ABORIGINAL RIGHTS - BC Treaty Referendum

May 7, 2002
by Jody Paterson
Columnist, Victoria Times Colonist

( Posted here with the writer's permission)

Whatever you might think about the inherent rights of B.C. aboriginals, here's the thing: The fight is over. The courts have made their rulings many times and they've all said variations of the same thing, which is that the country owes land, resources and a measure of respect to First Nations.

The $9-million treaty referendum that wraps up next week is just another costly distraction from that point, as has been the flawed treaty-negotiation process that has so far burned through $500 million in nine years. Like it or not, the right of aboriginals to some of this land beneath our feet is absolute.

I only recently grasped that. It let me quit worrying so much about the damage the referendum will do to First Nations and worry instead about the tremendous amount of taxpayer money that's going to be wasted by dragging this issue out any longer.

Say, for instance, that a majority of British Columbians vote yes to the eight referendum questions. The province is just one voice at the treaty table, where it negotiates alongside the federal government and the First Nations.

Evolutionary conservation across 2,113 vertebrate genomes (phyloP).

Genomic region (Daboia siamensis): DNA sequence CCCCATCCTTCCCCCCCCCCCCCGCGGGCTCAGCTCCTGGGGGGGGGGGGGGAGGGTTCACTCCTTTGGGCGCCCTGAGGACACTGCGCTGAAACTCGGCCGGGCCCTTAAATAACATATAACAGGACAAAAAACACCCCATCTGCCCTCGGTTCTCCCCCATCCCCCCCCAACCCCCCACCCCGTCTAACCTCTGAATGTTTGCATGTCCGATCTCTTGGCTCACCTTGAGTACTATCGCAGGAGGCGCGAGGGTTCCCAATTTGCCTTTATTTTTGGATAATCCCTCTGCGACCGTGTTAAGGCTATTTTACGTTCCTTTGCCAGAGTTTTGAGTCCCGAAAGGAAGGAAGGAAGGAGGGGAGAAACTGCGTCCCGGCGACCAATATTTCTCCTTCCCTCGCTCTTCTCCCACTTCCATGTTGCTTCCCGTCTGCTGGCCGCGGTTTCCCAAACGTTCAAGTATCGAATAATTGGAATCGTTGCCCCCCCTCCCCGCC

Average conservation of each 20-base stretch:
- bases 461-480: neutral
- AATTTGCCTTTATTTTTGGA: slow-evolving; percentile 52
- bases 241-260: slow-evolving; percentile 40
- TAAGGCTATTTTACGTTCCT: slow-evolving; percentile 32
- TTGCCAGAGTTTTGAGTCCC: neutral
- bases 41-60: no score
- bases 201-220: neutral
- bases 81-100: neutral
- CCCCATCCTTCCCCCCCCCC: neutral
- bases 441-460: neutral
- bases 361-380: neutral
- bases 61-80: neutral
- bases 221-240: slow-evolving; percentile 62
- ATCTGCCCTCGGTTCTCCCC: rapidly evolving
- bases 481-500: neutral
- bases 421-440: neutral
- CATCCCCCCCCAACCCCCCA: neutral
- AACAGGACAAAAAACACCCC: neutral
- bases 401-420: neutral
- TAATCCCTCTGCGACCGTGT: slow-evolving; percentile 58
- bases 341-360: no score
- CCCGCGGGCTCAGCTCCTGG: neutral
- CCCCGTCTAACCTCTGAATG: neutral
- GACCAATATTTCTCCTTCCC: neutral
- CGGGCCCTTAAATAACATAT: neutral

The worst that can happen for First Nations after a "yes" vote is that the province takes its hardline stance into negotiations and talks fall apart for good, leaving aboriginals no choice but to seek court-ordered settlements.

Unfortunately, that's just about the worst that can happen for taxpayers, too. We'll be paying the bill round for years of lawsuits, not to mention the $150-million bailout First Nations will need when their treaty-talk loans come due without the settlement they were counting on to pay them. And that's not even counting the costs of making good on whatever the courts order if the First Nations winning streak continues as expected.

Read last fall's report from the B.C. Treaty Commission, Looking Back, Looking Forward ( and prepare to weep at the money, time and hopefulness frittered away over the years in treaty talks. Not only has there been little commitment for real progress from the province since long before the Liberals, but the process is hopelessly mired in rules, restrictive procedures and a constantly changing cast of players.